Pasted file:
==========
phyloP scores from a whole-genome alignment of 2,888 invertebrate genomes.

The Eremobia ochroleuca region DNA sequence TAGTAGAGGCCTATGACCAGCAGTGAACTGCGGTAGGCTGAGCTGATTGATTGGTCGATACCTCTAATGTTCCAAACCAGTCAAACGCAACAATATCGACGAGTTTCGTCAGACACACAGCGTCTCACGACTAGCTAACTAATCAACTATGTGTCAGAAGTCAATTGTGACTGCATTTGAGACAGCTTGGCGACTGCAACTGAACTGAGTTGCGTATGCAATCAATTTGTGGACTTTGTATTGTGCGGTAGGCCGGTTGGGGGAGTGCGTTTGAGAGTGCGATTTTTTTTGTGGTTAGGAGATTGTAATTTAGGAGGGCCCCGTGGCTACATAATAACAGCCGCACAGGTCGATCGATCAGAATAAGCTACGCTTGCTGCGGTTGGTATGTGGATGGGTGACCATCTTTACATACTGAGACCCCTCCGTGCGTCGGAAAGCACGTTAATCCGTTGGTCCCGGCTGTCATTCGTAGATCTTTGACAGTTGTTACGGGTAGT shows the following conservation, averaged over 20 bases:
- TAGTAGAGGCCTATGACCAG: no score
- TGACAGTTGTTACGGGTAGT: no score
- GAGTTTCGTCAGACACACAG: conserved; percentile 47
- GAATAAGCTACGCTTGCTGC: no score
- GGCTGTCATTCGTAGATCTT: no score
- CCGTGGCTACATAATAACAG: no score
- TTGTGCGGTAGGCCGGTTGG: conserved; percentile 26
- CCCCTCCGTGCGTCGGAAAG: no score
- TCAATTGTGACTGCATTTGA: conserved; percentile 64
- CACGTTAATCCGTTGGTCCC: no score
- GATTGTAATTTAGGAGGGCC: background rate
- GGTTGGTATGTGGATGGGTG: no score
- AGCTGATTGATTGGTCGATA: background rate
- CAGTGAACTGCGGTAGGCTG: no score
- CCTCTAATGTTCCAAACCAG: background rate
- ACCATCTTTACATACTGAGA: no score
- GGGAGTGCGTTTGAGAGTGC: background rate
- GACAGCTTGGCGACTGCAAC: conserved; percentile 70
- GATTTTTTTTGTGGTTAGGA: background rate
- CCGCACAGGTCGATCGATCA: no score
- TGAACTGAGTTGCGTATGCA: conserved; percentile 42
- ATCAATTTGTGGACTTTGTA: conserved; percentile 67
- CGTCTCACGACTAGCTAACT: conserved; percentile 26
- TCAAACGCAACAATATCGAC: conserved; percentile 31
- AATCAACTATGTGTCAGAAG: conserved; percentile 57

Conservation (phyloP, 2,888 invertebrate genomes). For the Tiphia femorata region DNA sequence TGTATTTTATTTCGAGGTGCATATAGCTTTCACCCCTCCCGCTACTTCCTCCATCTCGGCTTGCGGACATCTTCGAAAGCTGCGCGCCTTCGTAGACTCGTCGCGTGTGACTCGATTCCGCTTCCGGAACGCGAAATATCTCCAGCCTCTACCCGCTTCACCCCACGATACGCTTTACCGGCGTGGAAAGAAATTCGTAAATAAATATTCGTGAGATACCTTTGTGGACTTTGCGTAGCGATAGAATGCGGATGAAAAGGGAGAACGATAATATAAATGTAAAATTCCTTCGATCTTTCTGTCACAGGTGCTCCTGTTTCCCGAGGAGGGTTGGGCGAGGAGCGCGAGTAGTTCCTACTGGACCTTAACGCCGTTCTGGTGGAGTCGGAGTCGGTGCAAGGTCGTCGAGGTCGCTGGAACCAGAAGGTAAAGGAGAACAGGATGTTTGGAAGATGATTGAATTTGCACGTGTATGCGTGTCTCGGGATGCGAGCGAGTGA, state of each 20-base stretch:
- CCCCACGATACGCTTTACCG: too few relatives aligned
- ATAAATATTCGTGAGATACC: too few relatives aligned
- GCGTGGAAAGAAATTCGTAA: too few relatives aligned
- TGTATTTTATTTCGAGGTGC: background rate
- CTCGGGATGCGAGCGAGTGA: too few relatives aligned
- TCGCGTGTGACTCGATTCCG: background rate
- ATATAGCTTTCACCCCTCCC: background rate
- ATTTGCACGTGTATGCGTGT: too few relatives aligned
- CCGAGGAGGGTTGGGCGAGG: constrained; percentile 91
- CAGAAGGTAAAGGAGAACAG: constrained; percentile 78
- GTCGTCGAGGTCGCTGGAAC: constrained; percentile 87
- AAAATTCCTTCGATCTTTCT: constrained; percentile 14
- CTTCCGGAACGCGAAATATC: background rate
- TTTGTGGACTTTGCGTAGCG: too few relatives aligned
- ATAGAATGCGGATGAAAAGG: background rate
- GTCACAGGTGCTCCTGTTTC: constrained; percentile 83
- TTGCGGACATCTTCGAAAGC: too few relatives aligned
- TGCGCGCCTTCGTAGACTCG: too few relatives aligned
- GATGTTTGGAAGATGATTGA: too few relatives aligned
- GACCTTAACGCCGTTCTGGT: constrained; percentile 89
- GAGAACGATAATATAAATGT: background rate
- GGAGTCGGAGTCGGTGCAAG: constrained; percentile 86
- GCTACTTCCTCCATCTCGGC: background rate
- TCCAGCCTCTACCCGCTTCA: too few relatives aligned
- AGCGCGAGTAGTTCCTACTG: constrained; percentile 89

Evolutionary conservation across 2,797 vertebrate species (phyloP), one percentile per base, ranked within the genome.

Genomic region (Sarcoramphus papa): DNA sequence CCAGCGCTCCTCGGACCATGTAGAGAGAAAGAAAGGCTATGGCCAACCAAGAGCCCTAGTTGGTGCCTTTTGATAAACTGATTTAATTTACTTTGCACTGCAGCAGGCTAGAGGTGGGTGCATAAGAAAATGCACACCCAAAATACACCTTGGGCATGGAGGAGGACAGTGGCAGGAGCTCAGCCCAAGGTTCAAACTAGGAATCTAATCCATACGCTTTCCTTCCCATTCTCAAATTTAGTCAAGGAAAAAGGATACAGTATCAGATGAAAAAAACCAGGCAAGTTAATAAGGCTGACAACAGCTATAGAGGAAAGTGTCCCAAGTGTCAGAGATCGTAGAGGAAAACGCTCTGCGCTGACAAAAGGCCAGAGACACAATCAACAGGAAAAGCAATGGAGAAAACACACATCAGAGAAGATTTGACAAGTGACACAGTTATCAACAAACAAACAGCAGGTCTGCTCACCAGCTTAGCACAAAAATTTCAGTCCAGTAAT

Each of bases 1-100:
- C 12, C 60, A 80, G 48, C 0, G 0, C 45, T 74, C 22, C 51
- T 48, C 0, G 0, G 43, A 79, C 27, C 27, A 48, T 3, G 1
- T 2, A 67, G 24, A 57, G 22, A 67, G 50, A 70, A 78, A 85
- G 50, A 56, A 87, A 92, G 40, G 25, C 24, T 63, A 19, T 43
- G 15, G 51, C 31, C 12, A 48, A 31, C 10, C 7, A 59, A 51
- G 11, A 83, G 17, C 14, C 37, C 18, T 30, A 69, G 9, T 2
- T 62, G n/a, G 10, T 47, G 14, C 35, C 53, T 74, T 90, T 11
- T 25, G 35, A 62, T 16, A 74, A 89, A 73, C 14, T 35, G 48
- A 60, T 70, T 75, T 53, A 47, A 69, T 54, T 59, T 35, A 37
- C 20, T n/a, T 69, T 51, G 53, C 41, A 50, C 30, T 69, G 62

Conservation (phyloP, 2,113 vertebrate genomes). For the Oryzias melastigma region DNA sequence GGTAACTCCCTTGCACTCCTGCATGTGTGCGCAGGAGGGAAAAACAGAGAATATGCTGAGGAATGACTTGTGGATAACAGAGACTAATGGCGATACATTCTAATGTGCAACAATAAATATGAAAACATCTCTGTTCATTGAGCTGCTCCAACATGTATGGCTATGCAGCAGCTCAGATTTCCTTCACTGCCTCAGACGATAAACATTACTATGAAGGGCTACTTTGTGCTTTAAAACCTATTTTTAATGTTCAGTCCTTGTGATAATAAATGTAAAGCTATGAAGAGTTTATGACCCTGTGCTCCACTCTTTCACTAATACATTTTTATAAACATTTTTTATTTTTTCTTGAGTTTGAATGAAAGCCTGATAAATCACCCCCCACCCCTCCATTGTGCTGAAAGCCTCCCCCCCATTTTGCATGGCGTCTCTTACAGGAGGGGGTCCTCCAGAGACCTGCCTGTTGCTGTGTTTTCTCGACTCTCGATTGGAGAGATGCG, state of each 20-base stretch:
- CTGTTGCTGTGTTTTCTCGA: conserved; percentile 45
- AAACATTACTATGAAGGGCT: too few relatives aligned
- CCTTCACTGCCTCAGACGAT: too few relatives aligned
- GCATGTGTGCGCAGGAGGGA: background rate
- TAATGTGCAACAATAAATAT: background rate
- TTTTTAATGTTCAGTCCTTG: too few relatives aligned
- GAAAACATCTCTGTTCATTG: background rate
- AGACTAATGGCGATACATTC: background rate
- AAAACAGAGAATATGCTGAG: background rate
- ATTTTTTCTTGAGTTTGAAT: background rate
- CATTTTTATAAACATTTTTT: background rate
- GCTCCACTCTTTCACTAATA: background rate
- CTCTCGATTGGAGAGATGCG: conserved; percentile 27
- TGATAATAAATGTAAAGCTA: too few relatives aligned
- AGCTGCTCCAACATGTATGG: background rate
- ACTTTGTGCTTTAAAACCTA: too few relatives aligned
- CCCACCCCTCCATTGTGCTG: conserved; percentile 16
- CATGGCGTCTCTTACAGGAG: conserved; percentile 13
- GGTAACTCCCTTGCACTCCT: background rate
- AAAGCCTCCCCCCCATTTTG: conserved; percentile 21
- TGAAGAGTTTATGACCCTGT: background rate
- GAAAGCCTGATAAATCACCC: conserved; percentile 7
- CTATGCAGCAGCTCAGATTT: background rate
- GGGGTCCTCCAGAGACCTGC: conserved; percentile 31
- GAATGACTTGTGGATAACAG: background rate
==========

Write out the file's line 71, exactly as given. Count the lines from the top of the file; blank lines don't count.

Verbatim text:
- GCATGTGTGCGCAGGAGGGA: background rate